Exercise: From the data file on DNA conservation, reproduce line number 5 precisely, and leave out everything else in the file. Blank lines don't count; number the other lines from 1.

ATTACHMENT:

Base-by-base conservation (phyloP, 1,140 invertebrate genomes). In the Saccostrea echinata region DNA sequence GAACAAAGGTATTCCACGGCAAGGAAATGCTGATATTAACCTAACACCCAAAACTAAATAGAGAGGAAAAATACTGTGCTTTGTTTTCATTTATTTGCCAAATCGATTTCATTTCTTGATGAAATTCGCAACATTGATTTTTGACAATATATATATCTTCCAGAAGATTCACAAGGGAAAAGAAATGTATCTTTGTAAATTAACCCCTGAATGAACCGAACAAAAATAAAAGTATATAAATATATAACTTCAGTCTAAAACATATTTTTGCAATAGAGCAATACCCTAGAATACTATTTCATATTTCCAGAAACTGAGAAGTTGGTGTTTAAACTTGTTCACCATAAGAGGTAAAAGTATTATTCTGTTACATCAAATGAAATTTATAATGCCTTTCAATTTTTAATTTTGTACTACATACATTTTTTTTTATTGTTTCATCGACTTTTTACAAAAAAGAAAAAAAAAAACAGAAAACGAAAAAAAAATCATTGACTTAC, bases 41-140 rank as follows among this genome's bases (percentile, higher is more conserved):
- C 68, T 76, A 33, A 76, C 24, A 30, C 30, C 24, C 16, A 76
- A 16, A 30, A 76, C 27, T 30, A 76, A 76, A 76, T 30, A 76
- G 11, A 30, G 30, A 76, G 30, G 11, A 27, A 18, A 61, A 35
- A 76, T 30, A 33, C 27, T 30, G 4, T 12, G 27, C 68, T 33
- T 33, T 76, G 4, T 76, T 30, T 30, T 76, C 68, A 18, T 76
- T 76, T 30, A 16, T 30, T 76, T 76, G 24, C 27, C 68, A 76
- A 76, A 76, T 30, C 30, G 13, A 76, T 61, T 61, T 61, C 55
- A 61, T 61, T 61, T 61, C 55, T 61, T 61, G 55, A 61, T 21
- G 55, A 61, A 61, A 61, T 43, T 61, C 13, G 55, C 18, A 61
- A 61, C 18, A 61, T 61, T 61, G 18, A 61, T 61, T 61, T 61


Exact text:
- A 76, T 30, A 33, C 27, T 30, G 4, T 12, G 27, C 68, T 33